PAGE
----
The size used on disk is different from the bandwidth used to make a clone. Some hosting sites (such as Bitbucket) display the size on disk so that you know upfront how much space you'll need on your system before cloning. But I can see that Google Code doesn't, so it wont help you here.
The Mercurial wire protocol doesn't expose any commands that can tell you how big a repository is. When you make a normal clone, the client doesn't know upfront how much data it will receive, it just receives a stream of data. After receiving the changelog, the client knows how many manifests and filelogs to expect, but it doesn't know the size of them.
In fact, it's difficult for the server to compute how much data a clone will use: the network bandwidth used is less than the disk space since the compression used is different (bzip2 vs gzip). However, if you use
--uncompressed with your clone (which Google Code doesn't support) then there is a trick, see below.
The only way to know much bandwidth a clone uses is to make one. If you have a clone already you can use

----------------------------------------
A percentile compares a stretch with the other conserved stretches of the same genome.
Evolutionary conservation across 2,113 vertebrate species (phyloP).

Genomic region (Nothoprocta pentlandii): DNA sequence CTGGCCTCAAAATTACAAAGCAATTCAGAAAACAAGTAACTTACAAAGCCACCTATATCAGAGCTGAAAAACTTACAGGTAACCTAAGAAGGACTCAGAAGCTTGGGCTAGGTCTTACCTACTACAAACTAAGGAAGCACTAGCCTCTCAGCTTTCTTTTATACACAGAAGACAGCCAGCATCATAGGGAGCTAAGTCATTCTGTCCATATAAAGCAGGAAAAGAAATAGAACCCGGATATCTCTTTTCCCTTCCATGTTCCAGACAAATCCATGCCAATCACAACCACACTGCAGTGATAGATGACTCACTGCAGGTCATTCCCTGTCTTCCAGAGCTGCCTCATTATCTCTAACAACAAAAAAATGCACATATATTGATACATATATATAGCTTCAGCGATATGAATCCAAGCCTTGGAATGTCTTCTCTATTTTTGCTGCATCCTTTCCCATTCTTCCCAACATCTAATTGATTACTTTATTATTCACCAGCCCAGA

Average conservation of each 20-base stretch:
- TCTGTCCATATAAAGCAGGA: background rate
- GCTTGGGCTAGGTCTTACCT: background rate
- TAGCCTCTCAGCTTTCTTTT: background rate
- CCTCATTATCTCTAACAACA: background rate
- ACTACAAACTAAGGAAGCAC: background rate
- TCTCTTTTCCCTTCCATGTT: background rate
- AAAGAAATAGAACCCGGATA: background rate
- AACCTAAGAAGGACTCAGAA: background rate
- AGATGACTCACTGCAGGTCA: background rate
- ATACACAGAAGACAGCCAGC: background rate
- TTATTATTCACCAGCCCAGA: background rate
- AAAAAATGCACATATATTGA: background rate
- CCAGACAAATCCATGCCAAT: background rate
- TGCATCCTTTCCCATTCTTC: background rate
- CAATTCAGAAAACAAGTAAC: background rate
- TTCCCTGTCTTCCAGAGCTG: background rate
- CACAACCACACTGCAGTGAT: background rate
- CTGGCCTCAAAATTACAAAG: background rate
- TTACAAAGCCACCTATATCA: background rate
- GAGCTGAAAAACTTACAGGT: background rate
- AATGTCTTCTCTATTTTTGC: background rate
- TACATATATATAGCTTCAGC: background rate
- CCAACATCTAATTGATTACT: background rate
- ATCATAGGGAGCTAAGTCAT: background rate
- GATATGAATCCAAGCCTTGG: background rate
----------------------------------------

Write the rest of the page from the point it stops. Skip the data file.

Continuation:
hg bundle to simulate a clone:
$ hg bundle --all my-bundle.hg
The size of the bundle will tell you how much data there is in the repository.
A trick: If Google Code had supported
hg clone --uncompressed, then you could use that to learn the size of a remote repository! When you use
--uncompressed, the client asks the server to send the content of the
.hg/ directory as-is — without re-compressing it with bzip2. Conveniently, the server starts the stream by telling the client the size of the repository. So you can start such a clone and then abort it (with Control-C) when your client has printed the line telling you the size of the repo.